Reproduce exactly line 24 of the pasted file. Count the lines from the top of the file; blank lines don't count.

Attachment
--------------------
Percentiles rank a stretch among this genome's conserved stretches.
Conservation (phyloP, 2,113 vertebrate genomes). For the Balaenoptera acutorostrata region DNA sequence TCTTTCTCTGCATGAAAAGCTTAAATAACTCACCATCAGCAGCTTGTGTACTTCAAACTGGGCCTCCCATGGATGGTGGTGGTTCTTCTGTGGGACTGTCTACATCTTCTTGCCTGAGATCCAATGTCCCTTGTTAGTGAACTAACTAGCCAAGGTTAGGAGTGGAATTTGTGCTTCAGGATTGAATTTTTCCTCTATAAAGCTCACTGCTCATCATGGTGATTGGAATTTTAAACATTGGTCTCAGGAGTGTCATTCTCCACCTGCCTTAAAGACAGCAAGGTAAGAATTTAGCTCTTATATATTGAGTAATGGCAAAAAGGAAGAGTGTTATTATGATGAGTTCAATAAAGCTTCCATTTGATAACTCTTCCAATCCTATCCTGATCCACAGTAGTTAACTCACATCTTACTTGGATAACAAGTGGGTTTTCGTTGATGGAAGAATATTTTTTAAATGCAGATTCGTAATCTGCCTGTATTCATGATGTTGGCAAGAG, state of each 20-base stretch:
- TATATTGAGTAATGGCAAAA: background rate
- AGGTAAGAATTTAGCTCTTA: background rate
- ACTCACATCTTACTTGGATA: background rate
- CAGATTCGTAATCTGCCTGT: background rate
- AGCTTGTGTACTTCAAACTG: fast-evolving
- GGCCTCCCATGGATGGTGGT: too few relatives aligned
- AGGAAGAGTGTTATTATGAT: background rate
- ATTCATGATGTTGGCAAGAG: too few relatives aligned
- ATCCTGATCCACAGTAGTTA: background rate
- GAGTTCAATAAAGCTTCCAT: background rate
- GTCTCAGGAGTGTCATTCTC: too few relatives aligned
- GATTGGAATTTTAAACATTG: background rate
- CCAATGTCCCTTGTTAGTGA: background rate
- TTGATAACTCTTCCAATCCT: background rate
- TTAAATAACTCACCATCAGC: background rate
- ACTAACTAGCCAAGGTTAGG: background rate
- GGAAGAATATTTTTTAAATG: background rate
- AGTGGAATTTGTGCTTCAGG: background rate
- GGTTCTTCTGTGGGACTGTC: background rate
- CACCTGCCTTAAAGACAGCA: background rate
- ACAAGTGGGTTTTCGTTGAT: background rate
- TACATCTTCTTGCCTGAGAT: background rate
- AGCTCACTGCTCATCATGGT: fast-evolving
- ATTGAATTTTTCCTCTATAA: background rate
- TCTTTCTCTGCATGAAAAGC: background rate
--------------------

- TACATCTTCTTGCCTGAGAT: background rate